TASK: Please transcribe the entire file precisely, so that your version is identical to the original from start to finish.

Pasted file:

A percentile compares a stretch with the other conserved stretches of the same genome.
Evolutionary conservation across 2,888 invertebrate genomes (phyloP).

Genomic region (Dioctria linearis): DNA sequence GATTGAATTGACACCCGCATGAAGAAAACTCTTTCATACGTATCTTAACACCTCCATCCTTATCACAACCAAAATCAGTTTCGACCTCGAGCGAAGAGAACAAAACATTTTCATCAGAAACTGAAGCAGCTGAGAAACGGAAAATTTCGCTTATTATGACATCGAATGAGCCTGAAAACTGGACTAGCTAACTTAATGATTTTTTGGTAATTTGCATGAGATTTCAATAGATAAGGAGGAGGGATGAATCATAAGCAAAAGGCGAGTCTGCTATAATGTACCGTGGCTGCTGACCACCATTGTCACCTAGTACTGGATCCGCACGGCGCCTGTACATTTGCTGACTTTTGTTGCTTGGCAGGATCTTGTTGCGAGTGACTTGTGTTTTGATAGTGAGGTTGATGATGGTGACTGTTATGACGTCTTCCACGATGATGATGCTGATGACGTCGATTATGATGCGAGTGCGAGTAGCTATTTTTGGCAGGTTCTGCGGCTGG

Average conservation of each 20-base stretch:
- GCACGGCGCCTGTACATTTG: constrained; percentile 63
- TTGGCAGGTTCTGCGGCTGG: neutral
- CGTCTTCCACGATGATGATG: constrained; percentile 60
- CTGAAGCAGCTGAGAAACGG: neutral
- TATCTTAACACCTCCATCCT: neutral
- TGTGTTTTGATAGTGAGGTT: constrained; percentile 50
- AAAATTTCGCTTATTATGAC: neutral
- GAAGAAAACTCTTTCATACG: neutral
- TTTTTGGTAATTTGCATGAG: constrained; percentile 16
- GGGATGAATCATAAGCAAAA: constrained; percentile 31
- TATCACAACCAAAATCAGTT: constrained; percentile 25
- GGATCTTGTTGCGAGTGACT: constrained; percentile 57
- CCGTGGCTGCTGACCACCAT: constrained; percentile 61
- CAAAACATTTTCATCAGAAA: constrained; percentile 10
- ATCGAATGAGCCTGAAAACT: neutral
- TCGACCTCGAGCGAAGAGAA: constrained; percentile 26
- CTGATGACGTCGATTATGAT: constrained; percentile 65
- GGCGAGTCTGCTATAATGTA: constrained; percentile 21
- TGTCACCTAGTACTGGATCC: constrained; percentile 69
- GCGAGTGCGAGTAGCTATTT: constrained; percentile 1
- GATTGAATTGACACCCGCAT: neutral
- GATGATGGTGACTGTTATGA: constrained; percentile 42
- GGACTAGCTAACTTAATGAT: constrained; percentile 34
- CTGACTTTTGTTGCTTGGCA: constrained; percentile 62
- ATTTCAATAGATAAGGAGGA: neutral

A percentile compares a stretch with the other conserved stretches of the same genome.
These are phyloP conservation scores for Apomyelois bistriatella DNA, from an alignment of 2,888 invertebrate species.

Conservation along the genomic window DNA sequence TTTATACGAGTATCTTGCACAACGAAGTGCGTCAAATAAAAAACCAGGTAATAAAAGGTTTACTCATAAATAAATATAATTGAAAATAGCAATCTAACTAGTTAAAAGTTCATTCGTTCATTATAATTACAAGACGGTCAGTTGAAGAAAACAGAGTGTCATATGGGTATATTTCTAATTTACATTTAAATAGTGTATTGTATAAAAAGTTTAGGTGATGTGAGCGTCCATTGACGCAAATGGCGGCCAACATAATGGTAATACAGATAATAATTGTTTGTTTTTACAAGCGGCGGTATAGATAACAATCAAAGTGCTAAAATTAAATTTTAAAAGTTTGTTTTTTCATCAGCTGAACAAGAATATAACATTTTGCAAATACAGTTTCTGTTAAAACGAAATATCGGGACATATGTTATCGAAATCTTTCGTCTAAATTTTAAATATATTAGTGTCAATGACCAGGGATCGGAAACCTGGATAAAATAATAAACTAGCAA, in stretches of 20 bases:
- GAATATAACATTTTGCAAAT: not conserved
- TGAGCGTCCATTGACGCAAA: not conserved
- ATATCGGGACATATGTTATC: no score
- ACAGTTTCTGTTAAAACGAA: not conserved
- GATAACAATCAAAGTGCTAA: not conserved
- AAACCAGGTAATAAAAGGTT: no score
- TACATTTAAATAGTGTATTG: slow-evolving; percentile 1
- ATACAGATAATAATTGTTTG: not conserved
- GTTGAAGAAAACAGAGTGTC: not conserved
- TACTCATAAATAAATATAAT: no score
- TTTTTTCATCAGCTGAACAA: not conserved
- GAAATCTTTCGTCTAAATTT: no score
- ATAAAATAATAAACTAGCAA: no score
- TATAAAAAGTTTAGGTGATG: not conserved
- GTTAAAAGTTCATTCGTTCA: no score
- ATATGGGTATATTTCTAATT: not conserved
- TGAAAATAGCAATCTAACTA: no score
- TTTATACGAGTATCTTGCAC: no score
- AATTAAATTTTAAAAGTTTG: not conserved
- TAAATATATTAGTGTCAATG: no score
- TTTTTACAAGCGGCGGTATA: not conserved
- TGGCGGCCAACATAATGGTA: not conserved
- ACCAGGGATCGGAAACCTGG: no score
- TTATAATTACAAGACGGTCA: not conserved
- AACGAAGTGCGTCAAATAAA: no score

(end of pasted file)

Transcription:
A percentile compares a stretch with the other conserved stretches of the same genome.
Evolutionary conservation across 2,888 invertebrate genomes (phyloP).

Genomic region (Dioctria linearis): DNA sequence GATTGAATTGACACCCGCATGAAGAAAACTCTTTCATACGTATCTTAACACCTCCATCCTTATCACAACCAAAATCAGTTTCGACCTCGAGCGAAGAGAACAAAACATTTTCATCAGAAACTGAAGCAGCTGAGAAACGGAAAATTTCGCTTATTATGACATCGAATGAGCCTGAAAACTGGACTAGCTAACTTAATGATTTTTTGGTAATTTGCATGAGATTTCAATAGATAAGGAGGAGGGATGAATCATAAGCAAAAGGCGAGTCTGCTATAATGTACCGTGGCTGCTGACCACCATTGTCACCTAGTACTGGATCCGCACGGCGCCTGTACATTTGCTGACTTTTGTTGCTTGGCAGGATCTTGTTGCGAGTGACTTGTGTTTTGATAGTGAGGTTGATGATGGTGACTGTTATGACGTCTTCCACGATGATGATGCTGATGACGTCGATTATGATGCGAGTGCGAGTAGCTATTTTTGGCAGGTTCTGCGGCTGG

Average conservation of each 20-base stretch:
- GCACGGCGCCTGTACATTTG: constrained; percentile 63
- TTGGCAGGTTCTGCGGCTGG: neutral
- CGTCTTCCACGATGATGATG: constrained; percentile 60
- CTGAAGCAGCTGAGAAACGG: neutral
- TATCTTAACACCTCCATCCT: neutral
- TGTGTTTTGATAGTGAGGTT: constrained; percentile 50
- AAAATTTCGCTTATTATGAC: neutral
- GAAGAAAACTCTTTCATACG: neutral
- TTTTTGGTAATTTGCATGAG: constrained; percentile 16
- GGGATGAATCATAAGCAAAA: constrained; percentile 31
- TATCACAACCAAAATCAGTT: constrained; percentile 25
- GGATCTTGTTGCGAGTGACT: constrained; percentile 57
- CCGTGGCTGCTGACCACCAT: constrained; percentile 61
- CAAAACATTTTCATCAGAAA: constrained; percentile 10
- ATCGAATGAGCCTGAAAACT: neutral
- TCGACCTCGAGCGAAGAGAA: constrained; percentile 26
- CTGATGACGTCGATTATGAT: constrained; percentile 65
- GGCGAGTCTGCTATAATGTA: constrained; percentile 21
- TGTCACCTAGTACTGGATCC: constrained; percentile 69
- GCGAGTGCGAGTAGCTATTT: constrained; percentile 1
- GATTGAATTGACACCCGCAT: neutral
- GATGATGGTGACTGTTATGA: constrained; percentile 42
- GGACTAGCTAACTTAATGAT: constrained; percentile 34
- CTGACTTTTGTTGCTTGGCA: constrained; percentile 62
- ATTTCAATAGATAAGGAGGA: neutral

A percentile compares a stretch with the other conserved stretches of the same genome.
These are phyloP conservation scores for Apomyelois bistriatella DNA, from an alignment of 2,888 invertebrate species.

Conservation along the genomic window DNA sequence TTTATACGAGTATCTTGCACAACGAAGTGCGTCAAATAAAAAACCAGGTAATAAAAGGTTTACTCATAAATAAATATAATTGAAAATAGCAATCTAACTAGTTAAAAGTTCATTCGTTCATTATAATTACAAGACGGTCAGTTGAAGAAAACAGAGTGTCATATGGGTATATTTCTAATTTACATTTAAATAGTGTATTGTATAAAAAGTTTAGGTGATGTGAGCGTCCATTGACGCAAATGGCGGCCAACATAATGGTAATACAGATAATAATTGTTTGTTTTTACAAGCGGCGGTATAGATAACAATCAAAGTGCTAAAATTAAATTTTAAAAGTTTGTTTTTTCATCAGCTGAACAAGAATATAACATTTTGCAAATACAGTTTCTGTTAAAACGAAATATCGGGACATATGTTATCGAAATCTTTCGTCTAAATTTTAAATATATTAGTGTCAATGACCAGGGATCGGAAACCTGGATAAAATAATAAACTAGCAA, in stretches of 20 bases:
- GAATATAACATTTTGCAAAT: not conserved
- TGAGCGTCCATTGACGCAAA: not conserved
- ATATCGGGACATATGTTATC: no score
- ACAGTTTCTGTTAAAACGAA: not conserved
- GATAACAATCAAAGTGCTAA: not conserved
- AAACCAGGTAATAAAAGGTT: no score
- TACATTTAAATAGTGTATTG: slow-evolving; percentile 1
- ATACAGATAATAATTGTTTG: not conserved
- GTTGAAGAAAACAGAGTGTC: not conserved
- TACTCATAAATAAATATAAT: no score
- TTTTTTCATCAGCTGAACAA: not conserved
- GAAATCTTTCGTCTAAATTT: no score
- ATAAAATAATAAACTAGCAA: no score
- TATAAAAAGTTTAGGTGATG: not conserved
- GTTAAAAGTTCATTCGTTCA: no score
- ATATGGGTATATTTCTAATT: not conserved
- TGAAAATAGCAATCTAACTA: no score
- TTTATACGAGTATCTTGCAC: no score
- AATTAAATTTTAAAAGTTTG: not conserved
- TAAATATATTAGTGTCAATG: no score
- TTTTTACAAGCGGCGGTATA: not conserved
- TGGCGGCCAACATAATGGTA: not conserved
- ACCAGGGATCGGAAACCTGG: no score
- TTATAATTACAAGACGGTCA: not conserved
- AACGAAGTGCGTCAAATAAA: no score